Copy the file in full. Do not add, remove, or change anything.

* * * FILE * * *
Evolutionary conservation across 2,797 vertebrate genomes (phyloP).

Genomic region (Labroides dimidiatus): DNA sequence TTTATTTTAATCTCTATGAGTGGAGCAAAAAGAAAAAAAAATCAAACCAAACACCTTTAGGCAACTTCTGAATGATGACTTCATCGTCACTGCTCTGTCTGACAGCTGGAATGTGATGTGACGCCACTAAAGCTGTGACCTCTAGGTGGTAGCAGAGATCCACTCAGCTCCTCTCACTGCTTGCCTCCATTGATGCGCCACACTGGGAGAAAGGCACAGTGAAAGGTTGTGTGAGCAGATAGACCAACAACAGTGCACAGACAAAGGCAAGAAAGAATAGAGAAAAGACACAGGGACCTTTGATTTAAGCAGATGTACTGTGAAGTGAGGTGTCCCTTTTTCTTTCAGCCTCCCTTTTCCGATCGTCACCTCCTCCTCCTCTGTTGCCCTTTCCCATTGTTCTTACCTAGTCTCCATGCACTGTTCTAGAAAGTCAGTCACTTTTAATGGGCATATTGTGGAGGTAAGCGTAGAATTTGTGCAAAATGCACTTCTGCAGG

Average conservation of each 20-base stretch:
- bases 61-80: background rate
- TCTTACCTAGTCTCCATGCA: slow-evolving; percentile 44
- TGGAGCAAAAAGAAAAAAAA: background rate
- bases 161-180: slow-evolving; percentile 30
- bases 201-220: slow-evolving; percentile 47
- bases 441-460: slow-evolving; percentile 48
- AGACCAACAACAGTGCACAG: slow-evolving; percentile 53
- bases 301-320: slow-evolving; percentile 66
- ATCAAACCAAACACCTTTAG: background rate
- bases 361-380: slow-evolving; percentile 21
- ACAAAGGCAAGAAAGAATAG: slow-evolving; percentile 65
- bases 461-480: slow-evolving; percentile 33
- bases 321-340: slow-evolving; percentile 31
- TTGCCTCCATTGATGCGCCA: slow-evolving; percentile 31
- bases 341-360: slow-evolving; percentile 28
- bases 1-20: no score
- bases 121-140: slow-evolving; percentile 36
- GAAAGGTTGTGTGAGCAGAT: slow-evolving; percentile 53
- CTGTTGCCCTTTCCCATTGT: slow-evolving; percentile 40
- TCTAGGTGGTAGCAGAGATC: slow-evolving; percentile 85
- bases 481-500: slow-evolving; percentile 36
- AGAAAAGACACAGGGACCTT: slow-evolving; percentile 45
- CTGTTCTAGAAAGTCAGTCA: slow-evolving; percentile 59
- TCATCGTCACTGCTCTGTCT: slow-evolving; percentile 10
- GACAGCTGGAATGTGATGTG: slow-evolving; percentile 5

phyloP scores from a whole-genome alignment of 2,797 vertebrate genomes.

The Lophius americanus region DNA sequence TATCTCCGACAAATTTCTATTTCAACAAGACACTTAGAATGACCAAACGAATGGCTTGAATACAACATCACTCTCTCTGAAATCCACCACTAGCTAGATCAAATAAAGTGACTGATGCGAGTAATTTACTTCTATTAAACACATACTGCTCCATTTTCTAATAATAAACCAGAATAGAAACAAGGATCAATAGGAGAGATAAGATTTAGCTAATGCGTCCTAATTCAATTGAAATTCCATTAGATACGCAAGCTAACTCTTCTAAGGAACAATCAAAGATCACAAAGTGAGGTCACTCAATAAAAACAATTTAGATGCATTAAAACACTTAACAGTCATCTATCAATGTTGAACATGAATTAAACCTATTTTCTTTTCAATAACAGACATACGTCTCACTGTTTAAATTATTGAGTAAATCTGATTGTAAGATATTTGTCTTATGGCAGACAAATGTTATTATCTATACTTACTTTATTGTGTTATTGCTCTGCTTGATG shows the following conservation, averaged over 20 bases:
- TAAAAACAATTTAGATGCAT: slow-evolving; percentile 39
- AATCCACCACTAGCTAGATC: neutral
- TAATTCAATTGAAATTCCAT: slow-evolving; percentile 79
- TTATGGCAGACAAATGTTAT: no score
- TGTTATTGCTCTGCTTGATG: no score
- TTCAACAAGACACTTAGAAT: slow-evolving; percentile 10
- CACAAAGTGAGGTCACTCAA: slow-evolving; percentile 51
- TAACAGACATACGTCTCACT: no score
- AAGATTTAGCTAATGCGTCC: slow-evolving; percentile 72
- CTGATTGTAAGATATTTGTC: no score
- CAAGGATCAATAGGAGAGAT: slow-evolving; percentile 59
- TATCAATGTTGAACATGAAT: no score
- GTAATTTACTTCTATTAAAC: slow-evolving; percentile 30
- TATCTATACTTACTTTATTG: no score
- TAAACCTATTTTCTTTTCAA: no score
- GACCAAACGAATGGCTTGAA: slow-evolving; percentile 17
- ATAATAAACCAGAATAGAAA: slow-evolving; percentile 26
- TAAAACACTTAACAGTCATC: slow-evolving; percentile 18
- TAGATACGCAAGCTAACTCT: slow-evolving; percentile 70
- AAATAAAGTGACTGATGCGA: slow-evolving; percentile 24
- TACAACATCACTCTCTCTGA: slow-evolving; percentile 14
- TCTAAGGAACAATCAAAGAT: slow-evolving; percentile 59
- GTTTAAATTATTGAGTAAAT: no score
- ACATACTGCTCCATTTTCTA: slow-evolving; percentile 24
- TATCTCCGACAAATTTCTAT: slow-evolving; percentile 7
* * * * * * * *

Evolutionary conservation across 2,797 vertebrate genomes (phyloP).

Genomic region (Labroides dimidiatus): DNA sequence TTTATTTTAATCTCTATGAGTGGAGCAAAAAGAAAAAAAAATCAAACCAAACACCTTTAGGCAACTTCTGAATGATGACTTCATCGTCACTGCTCTGTCTGACAGCTGGAATGTGATGTGACGCCACTAAAGCTGTGACCTCTAGGTGGTAGCAGAGATCCACTCAGCTCCTCTCACTGCTTGCCTCCATTGATGCGCCACACTGGGAGAAAGGCACAGTGAAAGGTTGTGTGAGCAGATAGACCAACAACAGTGCACAGACAAAGGCAAGAAAGAATAGAGAAAAGACACAGGGACCTTTGATTTAAGCAGATGTACTGTGAAGTGAGGTGTCCCTTTTTCTTTCAGCCTCCCTTTTCCGATCGTCACCTCCTCCTCCTCTGTTGCCCTTTCCCATTGTTCTTACCTAGTCTCCATGCACTGTTCTAGAAAGTCAGTCACTTTTAATGGGCATATTGTGGAGGTAAGCGTAGAATTTGTGCAAAATGCACTTCTGCAGG

Average conservation of each 20-base stretch:
- bases 61-80: background rate
- TCTTACCTAGTCTCCATGCA: slow-evolving; percentile 44
- TGGAGCAAAAAGAAAAAAAA: background rate
- bases 161-180: slow-evolving; percentile 30
- bases 201-220: slow-evolving; percentile 47
- bases 441-460: slow-evolving; percentile 48
- AGACCAACAACAGTGCACAG: slow-evolving; percentile 53
- bases 301-320: slow-evolving; percentile 66
- ATCAAACCAAACACCTTTAG: background rate
- bases 361-380: slow-evolving; percentile 21
- ACAAAGGCAAGAAAGAATAG: slow-evolving; percentile 65
- bases 461-480: slow-evolving; percentile 33
- bases 321-340: slow-evolving; percentile 31
- TTGCCTCCATTGATGCGCCA: slow-evolving; percentile 31
- bases 341-360: slow-evolving; percentile 28
- bases 1-20: no score
- bases 121-140: slow-evolving; percentile 36
- GAAAGGTTGTGTGAGCAGAT: slow-evolving; percentile 53
- CTGTTGCCCTTTCCCATTGT: slow-evolving; percentile 40
- TCTAGGTGGTAGCAGAGATC: slow-evolving; percentile 85
- bases 481-500: slow-evolving; percentile 36
- AGAAAAGACACAGGGACCTT: slow-evolving; percentile 45
- CTGTTCTAGAAAGTCAGTCA: slow-evolving; percentile 59
- TCATCGTCACTGCTCTGTCT: slow-evolving; percentile 10
- GACAGCTGGAATGTGATGTG: slow-evolving; percentile 5

phyloP scores from a whole-genome alignment of 2,797 vertebrate genomes.

The Lophius americanus region DNA sequence TATCTCCGACAAATTTCTATTTCAACAAGACACTTAGAATGACCAAACGAATGGCTTGAATACAACATCACTCTCTCTGAAATCCACCACTAGCTAGATCAAATAAAGTGACTGATGCGAGTAATTTACTTCTATTAAACACATACTGCTCCATTTTCTAATAATAAACCAGAATAGAAACAAGGATCAATAGGAGAGATAAGATTTAGCTAATGCGTCCTAATTCAATTGAAATTCCATTAGATACGCAAGCTAACTCTTCTAAGGAACAATCAAAGATCACAAAGTGAGGTCACTCAATAAAAACAATTTAGATGCATTAAAACACTTAACAGTCATCTATCAATGTTGAACATGAATTAAACCTATTTTCTTTTCAATAACAGACATACGTCTCACTGTTTAAATTATTGAGTAAATCTGATTGTAAGATATTTGTCTTATGGCAGACAAATGTTATTATCTATACTTACTTTATTGTGTTATTGCTCTGCTTGATG shows the following conservation, averaged over 20 bases:
- TAAAAACAATTTAGATGCAT: slow-evolving; percentile 39
- AATCCACCACTAGCTAGATC: neutral
- TAATTCAATTGAAATTCCAT: slow-evolving; percentile 79
- TTATGGCAGACAAATGTTAT: no score
- TGTTATTGCTCTGCTTGATG: no score
- TTCAACAAGACACTTAGAAT: slow-evolving; percentile 10
- CACAAAGTGAGGTCACTCAA: slow-evolving; percentile 51
- TAACAGACATACGTCTCACT: no score
- AAGATTTAGCTAATGCGTCC: slow-evolving; percentile 72
- CTGATTGTAAGATATTTGTC: no score
- CAAGGATCAATAGGAGAGAT: slow-evolving; percentile 59
- TATCAATGTTGAACATGAAT: no score
- GTAATTTACTTCTATTAAAC: slow-evolving; percentile 30
- TATCTATACTTACTTTATTG: no score
- TAAACCTATTTTCTTTTCAA: no score
- GACCAAACGAATGGCTTGAA: slow-evolving; percentile 17
- ATAATAAACCAGAATAGAAA: slow-evolving; percentile 26
- TAAAACACTTAACAGTCATC: slow-evolving; percentile 18
- TAGATACGCAAGCTAACTCT: slow-evolving; percentile 70
- AAATAAAGTGACTGATGCGA: slow-evolving; percentile 24
- TACAACATCACTCTCTCTGA: slow-evolving; percentile 14
- TCTAAGGAACAATCAAAGAT: slow-evolving; percentile 59
- GTTTAAATTATTGAGTAAAT: no score
- ACATACTGCTCCATTTTCTA: slow-evolving; percentile 24
- TATCTCCGACAAATTTCTAT: slow-evolving; percentile 7